New York Times Editorial: Readers Respond

This morning, the New York Times published several reader responses to last week’s editorial on college binge drinking and the legal drinking age. Matt Hoffman of Boston University took issue with the Times‘ contention that college presidents should “look at their own policies” first and consider “stronger bans on under-age drinking” before trying more creative solutions to the problem. Hoffman wrote:

It seems that the Amethyst Initiative signatories — a group of college presidents who are urging reconsideration of the drinking age — recognize the futility of an outright ban on student alcohol usage and want to address the issue without criminalizing the majority of their undergraduate populations. This is a reasonable goal, regardless of how the drinking age affects 18- to 21-year-olds who do not attend school.

The Times editorial received some attention in other outlets as well, including an opinion piece from Kathleen Reeves, a freelance writer for Campus Progress. Reeves took a detailed look at the studies which the Times editorial board referenced and concluded,

Anyone who’s been to college recently knows that colleges are far from ignorant of the problem of binge drinking. They invest significant amounts of money and time in alcohol education and in the enforcement of the law—and these efforts haven’t worked. To assert that college campuses (and their lack of enforcement) are the problem ignores the question of a solution. Colleges exist, the culture of binge drinking exists there, and serious efforts of colleges to change this culture have failed.

As Reeves noted, the consequences of this binge drinking culture on college campuses are dire: “Binge drinking on college campuses is not going away, and while we decide what to do about it, college students are dying.” We need only to look back at the pages of the Times to see some real-world evidence of these troubling trends. Kathleen Raddatz Quartaro, the mother of Ali Marie Raddatz, a UWM freshman who passed away after a night of heavy drinking back in February, told the Times editors,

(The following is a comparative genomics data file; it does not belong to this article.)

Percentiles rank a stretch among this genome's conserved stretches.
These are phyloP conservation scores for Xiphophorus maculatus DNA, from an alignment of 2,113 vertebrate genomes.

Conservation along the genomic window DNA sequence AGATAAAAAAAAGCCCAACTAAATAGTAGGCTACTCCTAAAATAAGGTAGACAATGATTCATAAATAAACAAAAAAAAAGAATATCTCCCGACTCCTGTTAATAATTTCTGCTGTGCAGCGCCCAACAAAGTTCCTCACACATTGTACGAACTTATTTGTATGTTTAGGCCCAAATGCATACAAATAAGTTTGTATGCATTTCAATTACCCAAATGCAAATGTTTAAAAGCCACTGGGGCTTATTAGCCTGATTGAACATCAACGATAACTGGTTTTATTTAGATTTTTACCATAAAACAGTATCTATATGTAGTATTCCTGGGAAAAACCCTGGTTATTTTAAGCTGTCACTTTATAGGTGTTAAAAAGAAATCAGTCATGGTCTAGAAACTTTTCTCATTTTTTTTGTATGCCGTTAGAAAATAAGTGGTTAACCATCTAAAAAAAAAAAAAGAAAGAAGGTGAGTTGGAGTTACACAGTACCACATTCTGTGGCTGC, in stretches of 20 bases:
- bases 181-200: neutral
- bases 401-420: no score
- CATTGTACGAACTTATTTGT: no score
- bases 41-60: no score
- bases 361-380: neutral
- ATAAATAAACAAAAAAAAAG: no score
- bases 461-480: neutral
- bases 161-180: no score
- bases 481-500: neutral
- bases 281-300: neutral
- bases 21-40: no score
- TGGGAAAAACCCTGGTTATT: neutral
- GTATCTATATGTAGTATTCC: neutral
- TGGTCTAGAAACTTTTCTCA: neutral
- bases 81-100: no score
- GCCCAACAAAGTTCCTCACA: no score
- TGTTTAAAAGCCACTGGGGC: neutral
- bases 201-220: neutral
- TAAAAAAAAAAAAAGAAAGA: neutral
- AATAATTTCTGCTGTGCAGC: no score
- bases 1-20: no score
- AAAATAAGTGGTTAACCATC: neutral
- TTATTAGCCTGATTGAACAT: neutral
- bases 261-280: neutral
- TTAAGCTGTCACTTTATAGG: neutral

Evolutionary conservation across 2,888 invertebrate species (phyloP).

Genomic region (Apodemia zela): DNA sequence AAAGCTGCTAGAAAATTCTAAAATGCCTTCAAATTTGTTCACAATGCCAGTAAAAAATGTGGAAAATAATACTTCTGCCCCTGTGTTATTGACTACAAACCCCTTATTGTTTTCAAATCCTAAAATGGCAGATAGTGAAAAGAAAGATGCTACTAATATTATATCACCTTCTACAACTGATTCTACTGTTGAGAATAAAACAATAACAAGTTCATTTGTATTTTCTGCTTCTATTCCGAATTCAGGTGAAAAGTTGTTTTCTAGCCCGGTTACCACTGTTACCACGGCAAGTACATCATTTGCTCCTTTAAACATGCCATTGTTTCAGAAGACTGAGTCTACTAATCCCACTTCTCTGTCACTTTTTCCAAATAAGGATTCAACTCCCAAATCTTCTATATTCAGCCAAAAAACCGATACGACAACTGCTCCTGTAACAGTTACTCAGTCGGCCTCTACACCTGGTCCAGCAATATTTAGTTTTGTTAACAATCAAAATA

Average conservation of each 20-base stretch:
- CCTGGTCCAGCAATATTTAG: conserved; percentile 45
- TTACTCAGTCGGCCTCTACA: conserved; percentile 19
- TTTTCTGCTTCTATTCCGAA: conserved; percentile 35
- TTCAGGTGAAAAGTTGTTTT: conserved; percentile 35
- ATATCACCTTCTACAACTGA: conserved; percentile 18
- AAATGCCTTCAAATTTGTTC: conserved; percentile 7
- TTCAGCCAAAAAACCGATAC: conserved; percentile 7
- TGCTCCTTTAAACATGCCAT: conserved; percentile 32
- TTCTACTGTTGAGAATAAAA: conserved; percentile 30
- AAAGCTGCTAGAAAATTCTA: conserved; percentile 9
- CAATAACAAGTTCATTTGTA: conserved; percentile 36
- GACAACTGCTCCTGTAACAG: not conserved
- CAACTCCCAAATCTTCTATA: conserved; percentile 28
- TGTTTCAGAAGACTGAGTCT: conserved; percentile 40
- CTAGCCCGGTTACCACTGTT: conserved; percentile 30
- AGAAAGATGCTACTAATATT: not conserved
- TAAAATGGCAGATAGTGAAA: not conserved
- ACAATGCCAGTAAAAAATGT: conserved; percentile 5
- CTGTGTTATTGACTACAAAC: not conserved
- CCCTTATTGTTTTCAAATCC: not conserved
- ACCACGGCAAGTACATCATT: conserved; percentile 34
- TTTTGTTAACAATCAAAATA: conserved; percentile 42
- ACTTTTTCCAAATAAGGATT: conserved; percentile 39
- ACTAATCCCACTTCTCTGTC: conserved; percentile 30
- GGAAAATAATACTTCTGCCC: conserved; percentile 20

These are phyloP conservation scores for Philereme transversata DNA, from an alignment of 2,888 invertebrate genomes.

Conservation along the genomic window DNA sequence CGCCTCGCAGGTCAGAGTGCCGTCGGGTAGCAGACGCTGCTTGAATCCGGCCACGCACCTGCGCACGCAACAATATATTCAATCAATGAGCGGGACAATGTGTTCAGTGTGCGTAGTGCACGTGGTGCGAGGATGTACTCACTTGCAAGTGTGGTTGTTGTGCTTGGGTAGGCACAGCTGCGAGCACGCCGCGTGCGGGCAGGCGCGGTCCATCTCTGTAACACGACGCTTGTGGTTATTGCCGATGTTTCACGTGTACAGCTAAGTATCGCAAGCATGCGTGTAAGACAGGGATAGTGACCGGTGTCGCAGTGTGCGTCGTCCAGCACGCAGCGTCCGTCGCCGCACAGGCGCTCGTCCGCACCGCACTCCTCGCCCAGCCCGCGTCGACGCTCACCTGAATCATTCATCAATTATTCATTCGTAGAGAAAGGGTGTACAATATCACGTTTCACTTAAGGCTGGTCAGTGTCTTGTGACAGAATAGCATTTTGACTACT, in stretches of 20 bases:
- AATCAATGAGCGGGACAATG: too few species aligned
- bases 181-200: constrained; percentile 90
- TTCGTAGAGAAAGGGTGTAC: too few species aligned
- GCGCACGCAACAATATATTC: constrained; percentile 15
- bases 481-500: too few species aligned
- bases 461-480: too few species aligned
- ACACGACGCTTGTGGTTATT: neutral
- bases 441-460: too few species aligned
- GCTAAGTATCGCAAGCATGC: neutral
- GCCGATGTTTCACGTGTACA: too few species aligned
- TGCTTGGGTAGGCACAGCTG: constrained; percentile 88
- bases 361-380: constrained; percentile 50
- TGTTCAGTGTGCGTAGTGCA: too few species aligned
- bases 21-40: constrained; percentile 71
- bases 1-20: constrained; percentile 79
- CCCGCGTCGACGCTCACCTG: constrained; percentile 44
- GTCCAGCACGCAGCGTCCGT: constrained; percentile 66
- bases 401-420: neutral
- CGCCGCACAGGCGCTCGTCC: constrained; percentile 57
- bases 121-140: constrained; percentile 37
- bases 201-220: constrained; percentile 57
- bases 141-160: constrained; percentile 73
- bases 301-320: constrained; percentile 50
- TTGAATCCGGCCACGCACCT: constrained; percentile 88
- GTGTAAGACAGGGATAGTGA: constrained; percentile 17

The problem is not with the colleges; the problem is with a law that states need to be allowed to change, if they so choose. Let’s see what happens when alcohol consumption returns to public places where adults can model responsible behavior and monitor irresponsible behavior. If that had been allowed, my daughter would probably still be alive.

We’d like to hear from you – these latest studies show that binge drinking on college campuses is not getting any better, and that binge drinking among women appears to be increasing. What else can we do to improve this situation? Check out the rest of the letters in the Times and leave your feedback in the comments.

One Response to “New York Times Editorial: Readers Respond”

  1. Edwin Says:

    Matt Hoffman is wrong because further enforcement on an ageist drinking age is not only wrong but also not a solution. The drinking age must be lowered to 18 along with an alcohol education program for any significant progress to work, thus tougher penalties for “underage” drinking is wrong. University students must always know that binge drinking is alcohol abuse but since the drinking age is ageist, alcohol education along with its practice of alcohol responsibility can’t be implemented for the 18-20 age group.